Wrangel Island is about 125 kilometres wide and 7,600 km2 in area. It consists of a southern coastal plain that is as wide as 15 kilometres; a central belt of low-relief mountains; and a northern coastal plain that is as wide as 25 kilometres. The east-west trending central mountain belt, the Tsentral'nye Mountain Range, is as much as 40 kilometres wide and 145 kilometres long from coast to coast. Typically, the mountains are a little over 500 metres above mean sea level. The highest mountain on this island is Sovetskaya Mountain with an elevation of 1,096 metres above mean sea level. The east-west trending mountain range terminates at sea cliffs at either end of the island.

Wrangel Island belongs administratively to the Chukotka Autonomous Okrug of the Russian Federation. This rocky island has a weather station and, formerly, two Chukchi fishing settlements on the southern side of the island (Ushakovskoye and Zvyozdny on the shore of Somnitelnaya Bay).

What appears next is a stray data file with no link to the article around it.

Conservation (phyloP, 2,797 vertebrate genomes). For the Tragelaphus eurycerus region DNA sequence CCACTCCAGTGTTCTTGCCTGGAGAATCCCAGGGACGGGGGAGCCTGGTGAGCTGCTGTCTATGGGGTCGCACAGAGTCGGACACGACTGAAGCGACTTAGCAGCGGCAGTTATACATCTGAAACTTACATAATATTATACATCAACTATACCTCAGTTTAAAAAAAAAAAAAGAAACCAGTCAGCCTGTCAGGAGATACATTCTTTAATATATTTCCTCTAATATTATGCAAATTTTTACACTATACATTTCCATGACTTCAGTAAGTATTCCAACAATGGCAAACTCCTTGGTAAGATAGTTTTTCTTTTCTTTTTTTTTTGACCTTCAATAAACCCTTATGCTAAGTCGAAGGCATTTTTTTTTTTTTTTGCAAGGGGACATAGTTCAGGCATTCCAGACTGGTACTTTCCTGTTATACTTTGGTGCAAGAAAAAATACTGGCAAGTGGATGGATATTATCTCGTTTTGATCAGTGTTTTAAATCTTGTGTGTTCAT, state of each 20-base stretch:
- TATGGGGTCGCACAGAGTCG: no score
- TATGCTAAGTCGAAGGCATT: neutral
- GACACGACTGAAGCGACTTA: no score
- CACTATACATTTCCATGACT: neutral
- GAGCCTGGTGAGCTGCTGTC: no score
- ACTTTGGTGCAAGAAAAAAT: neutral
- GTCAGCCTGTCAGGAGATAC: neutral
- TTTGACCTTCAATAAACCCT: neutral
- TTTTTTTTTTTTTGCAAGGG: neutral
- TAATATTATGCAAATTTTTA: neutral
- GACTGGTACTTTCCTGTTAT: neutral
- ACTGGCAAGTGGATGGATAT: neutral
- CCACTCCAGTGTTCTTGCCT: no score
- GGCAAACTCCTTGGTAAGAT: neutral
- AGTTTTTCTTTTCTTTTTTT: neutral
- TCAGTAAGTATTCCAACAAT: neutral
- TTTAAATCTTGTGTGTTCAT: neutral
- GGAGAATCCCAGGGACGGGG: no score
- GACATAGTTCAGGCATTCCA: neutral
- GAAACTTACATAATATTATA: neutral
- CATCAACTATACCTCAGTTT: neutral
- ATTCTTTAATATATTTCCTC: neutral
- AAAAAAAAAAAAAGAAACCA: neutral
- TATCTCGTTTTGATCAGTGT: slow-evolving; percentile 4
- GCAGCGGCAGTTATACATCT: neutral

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Sights and Activities

Flora and Fauna

Wrangel Island is a breeding ground for polar bears (having the highest density of dens in the world), seals, walrus, and lemmings. During the summer it is visited by many types of birds. Arctic foxes also make their home on the island. Cetaceans such as bowhead whales, gray whales, and belugas can be seen close to shore.